In only one hour, the sun provides enough energy to power the entire planet for one year. Storing solar energy for use at night has been an obstacle and challenge for years. However, until now, scientists have been unable to find ways to store solar energy. A new discovery by researchers at Harvard and Massachusetts Institute of Technology, (MIT) makes it possible to store solar energy and release it any time of day or night by using molecules and photoswitches. This new breakthrough will help in supplying clean energy to generate electricity, cook, heat buildings and water.
Store solar energy for use at night
Initially, MIT post-doc, Tim Kucharski and his team of researchers at Harvard and MIT attempted to create a thermal battery used for a short period. The battery would charge during the day and provide power to stoves or other sources for heat, an inventive way to store solar energy for use at night. According to MIT researchers, this innovative energy storing process uses molecules referred to as photoswitches. Exposing the molecules to sunlight, allows them to absorb energy and act like rechargeable thermal batteries.
Here is a very basic description of what researchers developed. Photoswitching is possible because the molecules are capable of assuming two different configurations. Storing a substance called azobenzene in liquid form allows it to charge when configured in a closed-loop system, driven by gravity. Azobenzene also attaches to substrates called carbon nanotubes, which substantially increases overall efficiency. According to scientists, the energy derived from the sun can be stored in molecules forever. Without emitting any greenhouse gases, the stored energy can be used repeatedly.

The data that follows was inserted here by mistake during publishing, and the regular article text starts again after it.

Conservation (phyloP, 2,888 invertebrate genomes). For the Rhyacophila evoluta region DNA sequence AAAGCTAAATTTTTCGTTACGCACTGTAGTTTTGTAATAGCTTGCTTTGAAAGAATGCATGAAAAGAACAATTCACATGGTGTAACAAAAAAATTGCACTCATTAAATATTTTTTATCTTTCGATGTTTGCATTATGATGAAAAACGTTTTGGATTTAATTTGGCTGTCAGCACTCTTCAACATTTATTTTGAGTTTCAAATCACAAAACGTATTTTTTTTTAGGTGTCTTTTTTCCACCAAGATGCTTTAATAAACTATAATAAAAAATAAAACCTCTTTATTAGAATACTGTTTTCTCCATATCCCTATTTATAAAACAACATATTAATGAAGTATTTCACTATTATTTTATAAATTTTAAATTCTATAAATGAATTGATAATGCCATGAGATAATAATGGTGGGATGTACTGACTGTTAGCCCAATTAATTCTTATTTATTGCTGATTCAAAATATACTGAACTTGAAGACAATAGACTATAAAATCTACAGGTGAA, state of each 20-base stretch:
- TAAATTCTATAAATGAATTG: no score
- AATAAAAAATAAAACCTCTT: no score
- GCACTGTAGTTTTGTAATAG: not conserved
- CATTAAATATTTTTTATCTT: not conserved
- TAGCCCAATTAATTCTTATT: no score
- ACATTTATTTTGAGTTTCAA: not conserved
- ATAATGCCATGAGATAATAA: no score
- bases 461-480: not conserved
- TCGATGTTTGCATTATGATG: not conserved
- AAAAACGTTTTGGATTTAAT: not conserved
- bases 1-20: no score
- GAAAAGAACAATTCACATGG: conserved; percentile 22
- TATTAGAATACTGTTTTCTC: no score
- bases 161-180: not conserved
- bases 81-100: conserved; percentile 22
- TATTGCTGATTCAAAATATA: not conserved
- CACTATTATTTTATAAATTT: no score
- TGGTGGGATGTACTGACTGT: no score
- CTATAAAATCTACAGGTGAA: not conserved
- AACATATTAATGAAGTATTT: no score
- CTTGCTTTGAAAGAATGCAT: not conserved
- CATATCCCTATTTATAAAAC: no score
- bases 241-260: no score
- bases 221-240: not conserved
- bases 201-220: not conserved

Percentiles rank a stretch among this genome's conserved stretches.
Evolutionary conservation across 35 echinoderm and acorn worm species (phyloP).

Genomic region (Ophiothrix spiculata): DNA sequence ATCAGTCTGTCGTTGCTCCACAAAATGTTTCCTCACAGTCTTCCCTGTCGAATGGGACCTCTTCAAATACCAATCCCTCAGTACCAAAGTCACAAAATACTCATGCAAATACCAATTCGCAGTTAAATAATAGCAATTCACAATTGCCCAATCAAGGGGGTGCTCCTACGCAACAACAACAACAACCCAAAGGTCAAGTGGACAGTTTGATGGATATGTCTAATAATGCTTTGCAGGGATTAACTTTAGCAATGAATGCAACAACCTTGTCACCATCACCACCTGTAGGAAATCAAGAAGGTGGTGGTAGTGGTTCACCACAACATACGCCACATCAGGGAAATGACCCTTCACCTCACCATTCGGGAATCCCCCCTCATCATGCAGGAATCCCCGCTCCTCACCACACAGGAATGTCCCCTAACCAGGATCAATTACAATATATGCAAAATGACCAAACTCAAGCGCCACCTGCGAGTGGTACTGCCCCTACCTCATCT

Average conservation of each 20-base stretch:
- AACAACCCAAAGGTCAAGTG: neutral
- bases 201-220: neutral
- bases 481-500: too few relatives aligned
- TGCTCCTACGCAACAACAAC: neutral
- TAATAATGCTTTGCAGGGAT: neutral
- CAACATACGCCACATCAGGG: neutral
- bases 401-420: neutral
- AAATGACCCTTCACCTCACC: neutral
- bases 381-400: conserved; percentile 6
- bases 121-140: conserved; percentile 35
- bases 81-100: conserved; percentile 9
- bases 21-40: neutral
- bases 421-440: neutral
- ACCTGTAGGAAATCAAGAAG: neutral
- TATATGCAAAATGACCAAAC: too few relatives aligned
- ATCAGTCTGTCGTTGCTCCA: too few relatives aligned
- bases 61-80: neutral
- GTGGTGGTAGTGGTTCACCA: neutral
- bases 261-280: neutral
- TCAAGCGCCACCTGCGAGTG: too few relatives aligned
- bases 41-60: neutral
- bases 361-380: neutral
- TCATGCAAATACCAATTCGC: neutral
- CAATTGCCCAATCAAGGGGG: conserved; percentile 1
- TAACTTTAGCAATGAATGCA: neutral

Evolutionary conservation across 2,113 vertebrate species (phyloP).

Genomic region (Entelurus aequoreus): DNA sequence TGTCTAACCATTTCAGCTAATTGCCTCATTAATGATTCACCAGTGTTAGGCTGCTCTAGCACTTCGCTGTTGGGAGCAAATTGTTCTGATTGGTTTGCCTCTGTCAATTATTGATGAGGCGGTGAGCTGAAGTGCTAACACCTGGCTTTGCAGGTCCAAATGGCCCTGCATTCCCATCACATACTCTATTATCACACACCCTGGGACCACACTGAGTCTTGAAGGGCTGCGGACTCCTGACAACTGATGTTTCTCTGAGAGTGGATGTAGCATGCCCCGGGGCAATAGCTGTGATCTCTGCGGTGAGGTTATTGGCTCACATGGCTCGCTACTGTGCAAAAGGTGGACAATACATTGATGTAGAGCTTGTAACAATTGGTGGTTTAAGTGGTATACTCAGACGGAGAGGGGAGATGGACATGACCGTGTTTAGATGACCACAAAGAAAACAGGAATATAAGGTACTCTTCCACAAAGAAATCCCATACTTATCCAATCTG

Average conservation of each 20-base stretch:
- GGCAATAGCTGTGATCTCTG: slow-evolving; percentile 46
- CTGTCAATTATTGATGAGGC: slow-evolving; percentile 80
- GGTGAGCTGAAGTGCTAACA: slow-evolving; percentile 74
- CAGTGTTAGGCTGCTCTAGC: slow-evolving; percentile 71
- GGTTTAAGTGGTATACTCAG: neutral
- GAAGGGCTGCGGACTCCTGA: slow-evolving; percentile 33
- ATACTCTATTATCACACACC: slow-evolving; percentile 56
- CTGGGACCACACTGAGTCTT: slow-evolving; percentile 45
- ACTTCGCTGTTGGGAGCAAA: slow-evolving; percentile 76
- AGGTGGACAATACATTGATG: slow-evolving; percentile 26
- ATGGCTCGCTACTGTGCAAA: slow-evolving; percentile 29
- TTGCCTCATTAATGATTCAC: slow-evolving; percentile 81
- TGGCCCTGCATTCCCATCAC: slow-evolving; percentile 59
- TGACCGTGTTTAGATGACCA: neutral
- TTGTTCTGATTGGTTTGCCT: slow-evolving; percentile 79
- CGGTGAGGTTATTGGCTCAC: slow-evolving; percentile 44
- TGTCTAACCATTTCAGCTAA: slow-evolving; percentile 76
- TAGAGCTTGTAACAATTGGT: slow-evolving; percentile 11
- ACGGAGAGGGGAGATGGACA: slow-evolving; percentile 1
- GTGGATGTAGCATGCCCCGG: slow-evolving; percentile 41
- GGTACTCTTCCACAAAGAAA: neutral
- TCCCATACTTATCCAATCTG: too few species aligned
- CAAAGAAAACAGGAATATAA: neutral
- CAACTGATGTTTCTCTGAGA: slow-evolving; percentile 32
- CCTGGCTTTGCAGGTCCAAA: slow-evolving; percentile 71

Store solar energy for distribution
For a number of years, there have been great advances in solar power. Using solar energy is a renewable energy, proficient enough to generate electricity; however, it has limitations. Weather conditions can cause changes to surrounding environments where power eventually dissipates. Storing solar energy is the solution—and cost effective, as well. Making solar power work at night and during adverse weather will reduce our reliance on fossil fuels and other non-renewable sources.
It appears like researchers and scientists at Harvard and MIT found a feasible resolution in storing the Sun’s energy. According to Tim Kucharski, the Harvard and MIT researchers are exploring other possibilities that include creating a system capable of absorbing more energy from the sun and then scale it up more practically.
This scientific advancement will change the way we use solar power in a most beneficial way for people around the world. We will now be able to store and distribute energy in a most efficient way. New types of solar thermal materials need to be created to help in the storing of solar energy. Additionally, developing nations that still use peat or wood to provide heat for cooking will benefit greatly from this sustainable, solar energy advancement.